While it is likely to be overshadowed by a momentous summer of international cricket, the county season continues through the duration of the World Cup, and New Road is perhaps the quintessential venue for it. The cathedral spire pokes out behind the trees to create a wonderful backdrop, and the locals are a friendly and knowledgeable bunch. Pick out one of the many Championship fixtures there this summer, settle in for a gritty Daryl Mitchell innings, and make sure to visit the Ladies Pavilion for one of its famous cakes at tea time.

The Grange CC, Edinburgh
It would be remiss to forget that England are not the only international side in the British Isles. Scotland's home ground is both beautiful and historic. The club was founded in 1832 by three Edinburgh University students, who were members of a political think tank that became bored of the discussion and instead turned their attentions to cricket. They procured some land, formed a club, and eventually turned it into the home of Scottish cricket. The Grange CC has since hosted various touring teams and a number of internationals. Last summer its short boundaries were peppered by Calum MacLeod, who made an unbeaten 140 not out against England in ESPNcricinfo's Associate Batting Performance of the Year, on the way to a famous six-run win against their historic rivals. Scotland's home games there are early in the season, but the Grange will announce their fixtures for the season shortly.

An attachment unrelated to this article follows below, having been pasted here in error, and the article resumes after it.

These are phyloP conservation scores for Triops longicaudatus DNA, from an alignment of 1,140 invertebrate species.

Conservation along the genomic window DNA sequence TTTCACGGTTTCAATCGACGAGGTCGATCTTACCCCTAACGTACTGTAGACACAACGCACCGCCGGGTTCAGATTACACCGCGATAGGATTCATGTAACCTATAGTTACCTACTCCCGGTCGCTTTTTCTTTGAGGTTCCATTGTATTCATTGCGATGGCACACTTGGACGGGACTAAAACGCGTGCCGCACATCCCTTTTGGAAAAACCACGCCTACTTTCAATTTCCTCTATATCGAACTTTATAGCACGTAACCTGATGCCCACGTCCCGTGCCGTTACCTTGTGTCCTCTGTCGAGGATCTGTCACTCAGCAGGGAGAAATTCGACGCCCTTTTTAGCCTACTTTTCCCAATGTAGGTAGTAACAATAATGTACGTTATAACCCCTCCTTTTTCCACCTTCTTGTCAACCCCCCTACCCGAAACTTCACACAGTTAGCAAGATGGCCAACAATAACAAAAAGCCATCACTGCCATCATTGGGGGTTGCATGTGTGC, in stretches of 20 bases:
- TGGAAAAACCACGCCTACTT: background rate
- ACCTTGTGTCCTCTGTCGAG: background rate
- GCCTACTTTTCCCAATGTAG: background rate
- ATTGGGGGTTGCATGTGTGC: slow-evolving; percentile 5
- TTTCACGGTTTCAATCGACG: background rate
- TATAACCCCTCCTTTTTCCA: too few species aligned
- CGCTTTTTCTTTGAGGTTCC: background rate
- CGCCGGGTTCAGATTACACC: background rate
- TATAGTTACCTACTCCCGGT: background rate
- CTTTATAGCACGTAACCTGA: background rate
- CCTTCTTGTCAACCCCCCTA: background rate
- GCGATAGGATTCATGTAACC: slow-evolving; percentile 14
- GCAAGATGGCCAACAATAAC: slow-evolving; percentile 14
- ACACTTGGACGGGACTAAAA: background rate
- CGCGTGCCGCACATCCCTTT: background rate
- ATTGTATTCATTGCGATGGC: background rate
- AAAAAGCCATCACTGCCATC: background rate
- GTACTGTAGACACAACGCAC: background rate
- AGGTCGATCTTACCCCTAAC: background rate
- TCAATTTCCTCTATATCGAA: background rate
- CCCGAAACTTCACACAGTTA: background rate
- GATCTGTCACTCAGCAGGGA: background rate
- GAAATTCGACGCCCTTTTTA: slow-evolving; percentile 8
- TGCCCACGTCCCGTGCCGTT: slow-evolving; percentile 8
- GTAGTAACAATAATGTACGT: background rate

Tony Greig Café, Hove
Tony Greig's is a name that means different things to different people, depending on their generation. For some, he will forever be remembered as the talented England allrounder and captain who memorably put his foot in it by proclaiming he intended to make the West Indies "grovel" before a series England lost 3-0; for those a few years younger, he was the voice of countless hours in front of the TV, pushing his car keys into the pitch to work out just how big the cracks were. But for county cricketers of the 20th century, his name was synonymous with one of the best lunches on the circuit. The Tony Greig Lunch Room was a highlight of any trip to Sussex's home ground Hove, but since its demolition in 2000, his name was absent from the ground. Until February this year, when the club refurbished their old café and named it after him. Enjoy some tea and cake there on a Sussex match day, or from 9am to 3pm Monday to Friday on non-match days.